September 13, 2015.
Daily Reading: John 5-6.
Concepts and Connections.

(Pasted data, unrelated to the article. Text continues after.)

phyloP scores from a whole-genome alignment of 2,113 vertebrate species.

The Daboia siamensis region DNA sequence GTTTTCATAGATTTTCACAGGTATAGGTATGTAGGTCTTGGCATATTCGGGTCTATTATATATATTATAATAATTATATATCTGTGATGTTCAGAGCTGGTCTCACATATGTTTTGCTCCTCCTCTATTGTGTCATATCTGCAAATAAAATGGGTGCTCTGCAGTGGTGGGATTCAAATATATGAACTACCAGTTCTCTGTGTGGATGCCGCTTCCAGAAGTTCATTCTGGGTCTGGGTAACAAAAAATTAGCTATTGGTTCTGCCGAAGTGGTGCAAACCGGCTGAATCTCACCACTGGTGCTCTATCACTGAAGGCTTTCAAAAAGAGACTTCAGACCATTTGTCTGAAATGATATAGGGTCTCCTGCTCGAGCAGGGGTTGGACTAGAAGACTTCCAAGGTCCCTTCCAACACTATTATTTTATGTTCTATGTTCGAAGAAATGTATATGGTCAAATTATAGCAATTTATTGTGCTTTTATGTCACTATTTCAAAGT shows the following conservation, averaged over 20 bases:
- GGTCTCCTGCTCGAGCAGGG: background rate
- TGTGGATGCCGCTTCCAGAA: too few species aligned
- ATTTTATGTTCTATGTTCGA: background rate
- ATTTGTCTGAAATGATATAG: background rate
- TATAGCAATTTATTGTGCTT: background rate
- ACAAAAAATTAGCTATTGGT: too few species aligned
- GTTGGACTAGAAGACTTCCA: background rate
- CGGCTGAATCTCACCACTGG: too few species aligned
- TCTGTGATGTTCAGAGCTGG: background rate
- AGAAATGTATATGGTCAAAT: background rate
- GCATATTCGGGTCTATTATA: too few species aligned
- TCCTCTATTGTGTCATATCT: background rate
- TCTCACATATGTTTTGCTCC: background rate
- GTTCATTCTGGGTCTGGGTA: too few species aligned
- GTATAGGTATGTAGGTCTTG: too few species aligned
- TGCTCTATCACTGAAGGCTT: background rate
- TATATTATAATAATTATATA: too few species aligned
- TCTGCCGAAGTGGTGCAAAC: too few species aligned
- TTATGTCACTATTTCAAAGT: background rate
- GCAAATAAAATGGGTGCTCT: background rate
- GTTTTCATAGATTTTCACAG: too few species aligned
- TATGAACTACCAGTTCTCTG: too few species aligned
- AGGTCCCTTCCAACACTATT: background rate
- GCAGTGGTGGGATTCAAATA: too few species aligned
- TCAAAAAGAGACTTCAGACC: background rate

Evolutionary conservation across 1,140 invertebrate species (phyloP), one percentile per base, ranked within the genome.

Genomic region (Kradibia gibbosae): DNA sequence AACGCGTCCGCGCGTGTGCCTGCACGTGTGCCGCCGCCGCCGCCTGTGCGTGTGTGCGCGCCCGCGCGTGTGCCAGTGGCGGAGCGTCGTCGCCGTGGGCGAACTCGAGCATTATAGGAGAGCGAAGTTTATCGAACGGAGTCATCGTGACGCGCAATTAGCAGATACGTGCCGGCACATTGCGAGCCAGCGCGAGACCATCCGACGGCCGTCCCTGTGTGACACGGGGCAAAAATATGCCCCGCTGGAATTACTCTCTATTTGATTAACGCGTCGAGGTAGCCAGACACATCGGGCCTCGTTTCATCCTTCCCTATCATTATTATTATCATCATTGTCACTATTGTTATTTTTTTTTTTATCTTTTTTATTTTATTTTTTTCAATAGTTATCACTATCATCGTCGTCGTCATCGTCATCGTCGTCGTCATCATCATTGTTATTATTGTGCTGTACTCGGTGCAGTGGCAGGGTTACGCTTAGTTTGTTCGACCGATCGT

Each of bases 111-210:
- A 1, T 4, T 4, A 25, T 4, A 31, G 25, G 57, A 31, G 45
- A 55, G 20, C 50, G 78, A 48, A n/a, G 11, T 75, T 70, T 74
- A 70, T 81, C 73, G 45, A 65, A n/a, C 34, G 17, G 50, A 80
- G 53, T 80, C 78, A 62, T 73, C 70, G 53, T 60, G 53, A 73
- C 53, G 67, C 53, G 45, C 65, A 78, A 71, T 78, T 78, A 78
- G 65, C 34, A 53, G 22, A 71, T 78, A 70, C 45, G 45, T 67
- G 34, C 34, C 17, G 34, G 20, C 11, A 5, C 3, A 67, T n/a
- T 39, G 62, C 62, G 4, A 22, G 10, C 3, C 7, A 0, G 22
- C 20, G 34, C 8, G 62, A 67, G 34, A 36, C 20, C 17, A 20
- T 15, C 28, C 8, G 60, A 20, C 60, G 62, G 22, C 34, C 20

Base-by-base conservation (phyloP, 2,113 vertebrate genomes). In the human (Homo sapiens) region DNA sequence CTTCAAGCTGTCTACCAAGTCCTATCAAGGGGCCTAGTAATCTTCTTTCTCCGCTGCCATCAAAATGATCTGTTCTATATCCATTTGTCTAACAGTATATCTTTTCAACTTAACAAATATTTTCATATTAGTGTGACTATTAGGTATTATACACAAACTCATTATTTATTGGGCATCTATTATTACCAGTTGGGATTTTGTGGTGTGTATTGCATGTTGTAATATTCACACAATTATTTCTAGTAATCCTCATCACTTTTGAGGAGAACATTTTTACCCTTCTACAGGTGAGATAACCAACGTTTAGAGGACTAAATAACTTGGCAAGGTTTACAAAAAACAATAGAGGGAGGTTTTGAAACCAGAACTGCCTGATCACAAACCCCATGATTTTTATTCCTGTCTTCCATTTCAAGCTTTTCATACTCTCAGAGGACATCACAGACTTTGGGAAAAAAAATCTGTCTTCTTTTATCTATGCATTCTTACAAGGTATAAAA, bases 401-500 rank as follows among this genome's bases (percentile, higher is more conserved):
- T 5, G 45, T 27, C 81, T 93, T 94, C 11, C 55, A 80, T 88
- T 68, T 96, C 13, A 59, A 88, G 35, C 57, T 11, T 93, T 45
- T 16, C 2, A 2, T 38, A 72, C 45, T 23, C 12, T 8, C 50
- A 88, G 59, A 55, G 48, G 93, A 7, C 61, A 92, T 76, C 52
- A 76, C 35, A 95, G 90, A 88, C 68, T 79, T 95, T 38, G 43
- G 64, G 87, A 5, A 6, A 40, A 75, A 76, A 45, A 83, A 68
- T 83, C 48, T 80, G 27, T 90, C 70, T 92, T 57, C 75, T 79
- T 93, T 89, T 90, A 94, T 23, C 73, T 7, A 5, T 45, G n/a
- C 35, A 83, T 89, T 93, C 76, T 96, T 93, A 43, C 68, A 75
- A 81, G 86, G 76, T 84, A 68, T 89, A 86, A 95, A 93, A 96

1. Healing on the Sabbath: Now that Jesus has stated His ministry, John gives us an account of His healing a lame man on the Sabbath, something that was notorious for getting Him in troubles with the Jews. Here we find Jesus traveling past the pool of Bethesda where many invalids were gathered, for the common belief was that an angel of the Lord would come down and trouble the waters, and then whoever got in the pool first would be healed of their disease (this appears in some biblical versions, but is not in the earlier manuscripts; it was likely added in as a marginal explicatory note to explain for readers that were outside that time period why the man wanted to get into the pool). The lame man that Jesus asks if he wants to be healed had no one to help into the pool when it was troubled. What he didn’t realize, however, was that he was speaking to the One who could heal him with a word, which is precisely what Jesus did. Note that there were plenty of invalids congregated here, but as far as we know, Jesus only chose to heal this man. Miracles had a purpose, and that purpose was not typically for the sole benefit of the one who was getting healed. We will learn the purpose later on in this chapter, as Jesus talks about the witness of the Father of Him. Jesus tells the man to take up his bed and walk, and he does, but before he could get His name, Jesus withdraws Himself into the crowd so when the Jews ask the man who told him to take up his bed, he couldn’t tell them. He later finds Jesus who tells Him to sin no more, and the Jews begin persecuting Jesus for healing on the Sabbath. His response to their objection is that His Father had been working until this day, and now the Son continues working. The Jews were so focused on the Sabbath that they had missed seeing the Lord of the Sabbath (see Matthew 12:1-14).